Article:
JACOBSON: I do. There's no question it's problematic to do it patchwork. I think this should be federal. What we're doing with this bill in Nebraska would just simply be putting in statute - so we're not adding crew members. There is two-person crews required today. We're just going to put in statute that you're required to maintain those crew members. And then later, if the FRA meets later this summer and/or if Congress will pass legislation to require it, which is what's preferable, then that would be the law of the land. And it would not disproportionately affect railroads that are operating in one state or another.

CHANG: Yeah. Let me ask this question of both of you. In pushing the state legislation that both of you support in your respective states, is your ultimate goal to push the federal government to act?

JACOBSON: That's exactly what my position is, yes. I want the federal government to act. I'm hoping that our bill, regardless of its fate, sends a message, just as those in the other eight states that currently have such legislation, that it's time for the federal government to act.

CHANG: Representative Grim.

GRIM: Yeah, absolutely. We want the federal government to act. We have a thousand derailments a year in this country. I've just had now at least three in my state. So, you know, we really need the federal government to act.

CHANG: Well, let me ask you - I mean, I realize right now, at this moment, we're speaking to both a Democrat and a Republican. How would either of you convince the U.S. Congress to come together on this issue?

GRIM: You know, we work together as a bipartisan body in Ohio to bring these amendments together in our transportation budget. So, you know, we can definitely work together in a bipartisan manner. And hopefully Congress will come together as well to show that, you know, we need to make sure that there's more regulation in the rail industry.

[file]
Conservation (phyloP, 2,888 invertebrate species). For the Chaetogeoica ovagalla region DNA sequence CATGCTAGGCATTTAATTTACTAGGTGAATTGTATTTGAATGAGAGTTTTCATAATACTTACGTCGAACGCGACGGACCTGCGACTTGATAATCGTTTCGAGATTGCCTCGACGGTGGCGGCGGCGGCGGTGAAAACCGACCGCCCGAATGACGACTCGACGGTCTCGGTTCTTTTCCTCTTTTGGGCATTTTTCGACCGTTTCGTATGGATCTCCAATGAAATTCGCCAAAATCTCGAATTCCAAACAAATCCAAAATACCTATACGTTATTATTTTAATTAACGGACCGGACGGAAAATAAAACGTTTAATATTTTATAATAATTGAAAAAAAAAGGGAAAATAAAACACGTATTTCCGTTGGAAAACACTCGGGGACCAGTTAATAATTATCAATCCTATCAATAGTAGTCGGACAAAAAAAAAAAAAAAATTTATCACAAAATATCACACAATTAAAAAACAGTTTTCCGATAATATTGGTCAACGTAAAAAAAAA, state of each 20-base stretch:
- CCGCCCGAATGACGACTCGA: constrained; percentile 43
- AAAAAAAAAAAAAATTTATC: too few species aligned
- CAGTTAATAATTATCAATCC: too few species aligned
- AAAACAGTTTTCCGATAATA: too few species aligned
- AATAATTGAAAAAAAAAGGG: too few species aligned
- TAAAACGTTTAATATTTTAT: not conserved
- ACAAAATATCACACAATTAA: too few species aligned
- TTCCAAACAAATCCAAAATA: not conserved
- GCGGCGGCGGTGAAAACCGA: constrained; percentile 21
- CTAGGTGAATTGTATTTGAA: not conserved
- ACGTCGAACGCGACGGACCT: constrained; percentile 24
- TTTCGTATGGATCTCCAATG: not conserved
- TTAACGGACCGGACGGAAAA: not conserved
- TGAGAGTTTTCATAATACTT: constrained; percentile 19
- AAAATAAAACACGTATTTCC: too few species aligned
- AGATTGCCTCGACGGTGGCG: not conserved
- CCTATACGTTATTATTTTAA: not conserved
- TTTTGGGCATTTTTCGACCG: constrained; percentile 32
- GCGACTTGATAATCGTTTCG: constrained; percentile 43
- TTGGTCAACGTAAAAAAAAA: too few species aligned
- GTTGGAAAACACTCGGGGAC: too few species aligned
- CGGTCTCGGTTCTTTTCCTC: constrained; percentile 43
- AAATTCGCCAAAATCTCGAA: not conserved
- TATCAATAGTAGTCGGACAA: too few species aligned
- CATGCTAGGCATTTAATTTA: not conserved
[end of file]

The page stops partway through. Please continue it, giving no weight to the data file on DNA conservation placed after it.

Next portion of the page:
CHANG: Senator Jacobson.

JACOBSON: I would just tell you it is bipartisan here, largely because this is not a partisan issue. This is an issue of doing the right thing. I've been a banker for 43 years. I can tell you as a banker, I don't like regulation. I don't know what the industry would look like without regulation. So a lot of people say, Mike, you're a Republican. Why are you wanting to impose a mandate on private business? And my answer to that is that I think many of these businesses - in this case, the railroads - would probably welcome universal rules that everyone would have to abide by, that would that would allow them to be on a level playing field and provide public safety. All we've heard about from all the railroad companies after this is safety is their top priority. My response to that is, then prove it to me.

CHANG: Republican Mike Jacobson of Nebraska and Democrat Michele Grim of Ohio, two state lawmakers trying to push legislation for rail safety. Thank you both so much for joining us today.

JACOBSON: Thank you.

GRIM: Thank you. Transcript provided by NPR, Copyright NPR.

Alejandra Marquez Janse is a producer for NPR's evening news program All Things Considered. She was part of a team that traveled to Uvalde, Texas, months after the mass shooting at Robb Elementary to cover its impact on the community. She also helped script and produce NPR's first bilingual special coverage of the State of the Union – broadcast in Spanish and English.
Ailsa Chang is an award-winning journalist who hosts All Things Considered along with Ari Shapiro, Audie Cornish, and Mary Louise Kelly. She landed in public radio after practicing law for a few years.